Bodily Intellectual Property and Anti-Capitalist Practices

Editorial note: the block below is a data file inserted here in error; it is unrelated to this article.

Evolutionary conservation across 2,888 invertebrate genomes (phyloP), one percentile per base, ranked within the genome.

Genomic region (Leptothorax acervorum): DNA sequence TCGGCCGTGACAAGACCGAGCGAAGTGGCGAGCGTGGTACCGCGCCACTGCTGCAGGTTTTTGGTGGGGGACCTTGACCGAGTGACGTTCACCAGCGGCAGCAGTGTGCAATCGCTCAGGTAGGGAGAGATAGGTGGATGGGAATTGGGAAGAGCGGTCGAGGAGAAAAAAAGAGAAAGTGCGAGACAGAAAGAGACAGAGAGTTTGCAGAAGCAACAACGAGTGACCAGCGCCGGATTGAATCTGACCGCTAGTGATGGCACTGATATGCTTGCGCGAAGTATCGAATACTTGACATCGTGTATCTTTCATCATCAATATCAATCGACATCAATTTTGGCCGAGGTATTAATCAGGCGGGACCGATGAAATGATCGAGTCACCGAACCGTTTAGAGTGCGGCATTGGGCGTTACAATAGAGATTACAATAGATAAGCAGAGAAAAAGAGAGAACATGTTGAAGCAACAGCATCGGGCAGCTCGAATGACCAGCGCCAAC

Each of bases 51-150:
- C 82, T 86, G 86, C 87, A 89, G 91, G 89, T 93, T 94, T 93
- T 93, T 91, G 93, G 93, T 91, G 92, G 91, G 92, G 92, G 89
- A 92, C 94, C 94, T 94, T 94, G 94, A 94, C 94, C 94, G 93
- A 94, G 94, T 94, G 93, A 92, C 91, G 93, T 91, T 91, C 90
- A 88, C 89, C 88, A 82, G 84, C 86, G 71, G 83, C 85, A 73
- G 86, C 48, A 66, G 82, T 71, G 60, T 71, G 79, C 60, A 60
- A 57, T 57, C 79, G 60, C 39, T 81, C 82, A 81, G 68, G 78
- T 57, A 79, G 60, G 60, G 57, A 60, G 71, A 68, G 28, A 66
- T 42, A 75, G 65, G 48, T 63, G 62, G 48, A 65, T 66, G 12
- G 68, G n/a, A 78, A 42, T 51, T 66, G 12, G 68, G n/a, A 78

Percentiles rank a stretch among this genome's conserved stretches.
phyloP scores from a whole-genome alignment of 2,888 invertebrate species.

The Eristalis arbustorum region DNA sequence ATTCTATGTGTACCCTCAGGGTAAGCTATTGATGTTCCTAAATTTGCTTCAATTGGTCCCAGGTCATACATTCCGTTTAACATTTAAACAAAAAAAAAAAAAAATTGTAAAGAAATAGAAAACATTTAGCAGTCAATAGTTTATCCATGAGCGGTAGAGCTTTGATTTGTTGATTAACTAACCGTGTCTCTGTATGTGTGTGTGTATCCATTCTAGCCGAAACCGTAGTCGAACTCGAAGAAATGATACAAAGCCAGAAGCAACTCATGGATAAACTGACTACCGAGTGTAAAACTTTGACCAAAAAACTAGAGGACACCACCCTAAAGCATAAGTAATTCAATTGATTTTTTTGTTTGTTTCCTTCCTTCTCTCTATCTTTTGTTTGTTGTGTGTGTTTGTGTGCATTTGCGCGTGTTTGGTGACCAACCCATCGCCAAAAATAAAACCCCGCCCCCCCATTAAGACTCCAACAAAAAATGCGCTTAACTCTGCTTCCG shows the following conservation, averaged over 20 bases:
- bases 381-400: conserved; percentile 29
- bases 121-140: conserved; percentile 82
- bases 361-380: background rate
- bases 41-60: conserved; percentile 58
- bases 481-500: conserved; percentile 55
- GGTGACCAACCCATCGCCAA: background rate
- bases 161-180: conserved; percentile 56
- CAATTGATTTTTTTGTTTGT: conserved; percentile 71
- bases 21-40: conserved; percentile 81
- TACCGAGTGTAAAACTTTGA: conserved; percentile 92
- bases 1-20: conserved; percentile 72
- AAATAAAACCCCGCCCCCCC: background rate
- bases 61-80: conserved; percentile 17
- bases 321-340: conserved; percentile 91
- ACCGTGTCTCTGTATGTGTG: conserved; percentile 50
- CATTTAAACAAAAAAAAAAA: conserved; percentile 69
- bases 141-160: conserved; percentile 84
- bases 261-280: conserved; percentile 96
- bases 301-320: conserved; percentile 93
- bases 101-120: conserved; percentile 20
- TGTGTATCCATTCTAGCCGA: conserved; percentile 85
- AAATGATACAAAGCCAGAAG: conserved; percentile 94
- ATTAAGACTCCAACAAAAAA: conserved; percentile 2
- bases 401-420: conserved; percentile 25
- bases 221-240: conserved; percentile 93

As a hacker of the feminist body, intellectual property debates play out in a most intimate embodied form, literally under my skin. While many areas of software and (increasingly) hardware have benefited from the work of open source communities, medical devices and software have been slower to develop open source solutions in the healthcare field due to the high cost of research and development, lack of competition and concerns over security and accountability. In my case, this meant making the decision to adopt two competing and incompatible devices in order to monitor and manage chronic disease and disability. First, the insulin pump is made by a company called Medtronic – it is one of the largest companies that produces this device. While the company has its own proprietary sensor technology that communicates blood sugar measurements directly to the pump, my research and conversations with several doctors at various hospitals suggested that its performance was less accurate than their competitor, a company called Dexcom. A third technology, a Bayer glucose meter (for self-testing your blood sugar), can communicate directly with the insulin pump but not with the glucose monitor.